Charles Waterhouse finished art school and went on to become the Marine Corps’ first-ever artist in residence. As a gift from the Marines to the nation during the bicentennial in 1976, he did 14 paintings of Marines during the Revolutionary War that toured the country as part of a collection, his daughter says.
He didn’t retire from the artist role until 1991.
“The Marines loved the work so much that they never let him go,” she says.
Charles Waterhouse didn’t start his project to paint all the Marine Medal of Honor recipients until he was 82 and he died at 89. He gifted all of his artwork to the Marine Corps, marking the largest art collection ever gifted to the service branch, Jane Waterhouse says.
Even in his final days, Charles Waterhouse worked with the vigor of a 21-year-old and juggled multiple canvases at once, she says.
“The last years of his life were consumed by what he considered his final mission,” she says, “and his final gift to the Marines and to the country.”
He dedicated about every waking hour to these paintings, getting up in the middle of the night to work on an unfinished canvas. During meals, he drew sketches on paper napkins. And as his daughter writes, in his last days, he was tormented by the canvases that were unfinished and or unstarted.
When Charles Waterhouse couldn’t muster the strength to paint anymore, his daughter promised to fulfill her father’s dream of publishing all the paintings in a book.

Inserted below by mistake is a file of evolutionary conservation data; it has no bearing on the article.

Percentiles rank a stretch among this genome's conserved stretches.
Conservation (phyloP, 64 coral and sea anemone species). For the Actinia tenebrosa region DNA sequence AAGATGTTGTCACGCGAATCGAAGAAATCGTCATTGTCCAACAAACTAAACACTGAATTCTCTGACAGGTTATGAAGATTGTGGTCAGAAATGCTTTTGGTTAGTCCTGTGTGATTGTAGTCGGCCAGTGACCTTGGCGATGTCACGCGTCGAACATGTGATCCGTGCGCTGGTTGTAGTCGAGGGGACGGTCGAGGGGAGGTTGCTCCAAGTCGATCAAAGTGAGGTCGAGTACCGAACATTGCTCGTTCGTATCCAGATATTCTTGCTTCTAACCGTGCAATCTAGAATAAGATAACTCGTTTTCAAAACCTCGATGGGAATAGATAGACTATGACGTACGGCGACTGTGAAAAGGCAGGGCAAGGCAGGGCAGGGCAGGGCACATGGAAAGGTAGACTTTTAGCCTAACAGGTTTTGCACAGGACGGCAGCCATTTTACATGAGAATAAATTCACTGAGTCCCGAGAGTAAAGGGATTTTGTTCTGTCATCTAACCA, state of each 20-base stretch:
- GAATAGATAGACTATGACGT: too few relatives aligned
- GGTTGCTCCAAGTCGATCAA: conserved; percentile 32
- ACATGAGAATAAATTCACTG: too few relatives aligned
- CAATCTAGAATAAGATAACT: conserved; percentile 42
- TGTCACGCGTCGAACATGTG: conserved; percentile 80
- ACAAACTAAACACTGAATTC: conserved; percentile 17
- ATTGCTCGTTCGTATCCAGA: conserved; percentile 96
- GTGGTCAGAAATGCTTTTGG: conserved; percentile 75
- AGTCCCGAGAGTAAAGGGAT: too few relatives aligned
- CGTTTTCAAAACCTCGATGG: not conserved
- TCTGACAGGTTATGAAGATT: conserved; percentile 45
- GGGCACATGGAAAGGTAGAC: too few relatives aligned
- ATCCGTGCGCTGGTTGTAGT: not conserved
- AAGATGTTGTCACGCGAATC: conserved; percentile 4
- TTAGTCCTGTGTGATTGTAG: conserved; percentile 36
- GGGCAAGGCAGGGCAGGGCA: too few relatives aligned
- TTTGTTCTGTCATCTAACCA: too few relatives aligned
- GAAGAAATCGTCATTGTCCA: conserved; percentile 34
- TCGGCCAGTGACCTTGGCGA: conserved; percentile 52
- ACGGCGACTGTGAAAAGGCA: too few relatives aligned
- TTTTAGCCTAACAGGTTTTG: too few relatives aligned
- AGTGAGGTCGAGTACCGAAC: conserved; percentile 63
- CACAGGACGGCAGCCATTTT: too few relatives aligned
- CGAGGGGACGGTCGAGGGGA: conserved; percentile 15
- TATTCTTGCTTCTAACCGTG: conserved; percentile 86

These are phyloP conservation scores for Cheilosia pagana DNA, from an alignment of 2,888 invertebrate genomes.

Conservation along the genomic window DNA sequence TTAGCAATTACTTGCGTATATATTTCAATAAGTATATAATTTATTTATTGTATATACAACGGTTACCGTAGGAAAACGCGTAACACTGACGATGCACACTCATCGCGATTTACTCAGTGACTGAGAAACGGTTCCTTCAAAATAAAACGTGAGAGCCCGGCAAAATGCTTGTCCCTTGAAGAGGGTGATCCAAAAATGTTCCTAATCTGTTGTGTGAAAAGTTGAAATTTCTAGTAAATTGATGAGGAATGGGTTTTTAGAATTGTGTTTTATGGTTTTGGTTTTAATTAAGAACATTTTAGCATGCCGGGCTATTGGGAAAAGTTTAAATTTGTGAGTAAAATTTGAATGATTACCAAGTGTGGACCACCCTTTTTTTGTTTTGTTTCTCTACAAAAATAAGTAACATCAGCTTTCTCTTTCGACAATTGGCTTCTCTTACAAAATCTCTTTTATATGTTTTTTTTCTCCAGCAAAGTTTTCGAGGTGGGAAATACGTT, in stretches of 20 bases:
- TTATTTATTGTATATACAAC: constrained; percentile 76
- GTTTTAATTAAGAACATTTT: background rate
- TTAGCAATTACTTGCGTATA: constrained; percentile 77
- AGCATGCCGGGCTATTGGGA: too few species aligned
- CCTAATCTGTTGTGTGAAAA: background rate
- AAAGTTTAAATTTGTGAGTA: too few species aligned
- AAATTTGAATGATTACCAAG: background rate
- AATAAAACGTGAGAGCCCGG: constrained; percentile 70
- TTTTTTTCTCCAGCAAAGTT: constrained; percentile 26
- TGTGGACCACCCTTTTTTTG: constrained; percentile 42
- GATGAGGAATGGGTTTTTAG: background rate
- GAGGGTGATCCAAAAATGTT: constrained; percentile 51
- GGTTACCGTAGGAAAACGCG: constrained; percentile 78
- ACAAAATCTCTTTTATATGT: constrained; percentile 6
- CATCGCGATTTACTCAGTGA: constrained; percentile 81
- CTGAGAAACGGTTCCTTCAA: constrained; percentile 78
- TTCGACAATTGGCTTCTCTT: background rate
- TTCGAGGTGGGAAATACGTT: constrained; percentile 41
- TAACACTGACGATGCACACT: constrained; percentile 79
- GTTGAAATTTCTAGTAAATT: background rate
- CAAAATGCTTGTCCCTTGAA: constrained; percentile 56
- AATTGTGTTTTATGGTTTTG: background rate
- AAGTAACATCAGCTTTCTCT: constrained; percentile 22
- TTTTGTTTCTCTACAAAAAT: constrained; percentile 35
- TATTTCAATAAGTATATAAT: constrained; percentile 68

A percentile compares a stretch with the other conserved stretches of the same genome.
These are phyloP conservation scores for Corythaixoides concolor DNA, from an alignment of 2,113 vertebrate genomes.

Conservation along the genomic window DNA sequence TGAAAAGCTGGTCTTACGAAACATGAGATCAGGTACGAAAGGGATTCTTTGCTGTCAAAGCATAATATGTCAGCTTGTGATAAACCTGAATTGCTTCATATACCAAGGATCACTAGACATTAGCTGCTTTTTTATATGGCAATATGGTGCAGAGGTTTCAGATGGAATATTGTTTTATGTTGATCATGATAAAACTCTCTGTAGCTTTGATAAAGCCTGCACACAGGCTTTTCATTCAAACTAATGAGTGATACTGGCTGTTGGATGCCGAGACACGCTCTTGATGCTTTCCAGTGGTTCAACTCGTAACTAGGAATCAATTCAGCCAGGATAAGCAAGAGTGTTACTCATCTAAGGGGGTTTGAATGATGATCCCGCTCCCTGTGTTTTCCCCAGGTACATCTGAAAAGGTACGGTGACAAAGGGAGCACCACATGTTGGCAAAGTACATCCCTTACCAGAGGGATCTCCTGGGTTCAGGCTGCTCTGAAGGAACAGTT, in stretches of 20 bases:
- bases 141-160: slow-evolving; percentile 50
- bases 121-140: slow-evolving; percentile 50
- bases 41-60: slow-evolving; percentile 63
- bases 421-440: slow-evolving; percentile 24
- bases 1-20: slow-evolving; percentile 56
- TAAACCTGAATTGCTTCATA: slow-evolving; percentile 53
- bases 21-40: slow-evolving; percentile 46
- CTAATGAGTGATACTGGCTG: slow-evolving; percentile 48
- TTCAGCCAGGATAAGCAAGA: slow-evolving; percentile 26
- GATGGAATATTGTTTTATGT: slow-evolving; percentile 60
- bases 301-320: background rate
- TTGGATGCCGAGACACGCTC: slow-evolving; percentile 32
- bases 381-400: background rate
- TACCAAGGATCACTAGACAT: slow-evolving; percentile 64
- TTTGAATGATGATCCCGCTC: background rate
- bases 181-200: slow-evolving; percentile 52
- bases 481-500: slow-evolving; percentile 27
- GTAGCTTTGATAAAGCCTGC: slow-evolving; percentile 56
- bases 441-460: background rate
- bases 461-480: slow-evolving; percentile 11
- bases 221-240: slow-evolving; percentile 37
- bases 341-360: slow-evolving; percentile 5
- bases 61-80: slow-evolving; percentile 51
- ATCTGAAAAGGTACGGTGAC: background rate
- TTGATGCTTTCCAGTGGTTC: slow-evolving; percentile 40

“I felt to do it justice that I had to get to know the men. I felt consumed,” she says. “My father's mission has, over these last six years, become mine.”
Jane Waterhouse wrote a series of incredible stories to go with her father's remarkable paintings, including the tale of Col. John W. Ripley at the bridge. Charles Waterhouse felt strongly that Ripley deserves a Medal of Honor, she says.
On Easter Sunday in 1972, Ripley needed to prevent enemy troops from taking the bridge at Dong Ha in South Vietnam. Ripley and 700 South Vietnamese marines faced 30,000 North Vietnamese soldiers and 300 heavy tanks heading their way, Jane Waterhouse says.
With the 700 marines protecting him from heavy fire, Ripley hung under the bridge for an estimated three hours planting satchel charges in order to blow it up.
Ripley had one pack of wet matches and knew that if he couldn’t light them, he would instead throw a grenade that would likely kill him. Luckily, the matches set the fire and the heroic Ripley got back over the bridge alive — but only around 50 of the 700 soldiers protecting him survived, she says.
“The bridge blew up. And there was this one moment [of] kind of ‘Bridge on the River Kwai,’ glorious victory,” she says. “But it was, like my father, very quixotic and short-lived because, you know, the tide had turned with the war.”
The Marines cherished Ripley up until his death, she says, and the book “The Bridge at Dong Ha” tells his heroic story. And Ripley’s legacy endures forever in Charles Waterhouse’s painting of the legendary moment.
Imagining her father smiling in the heavens, Jane Waterhouse hopes that she honored these men in the same way by telling their stories in the book.
“My father, every time that he spent with them on the canvas, he was communing with them,” Jane Waterhouse says. “Every time I would visit him, he would say, ‘Let me tell you about him. You won't believe what he did.’ He was just in awe of them.”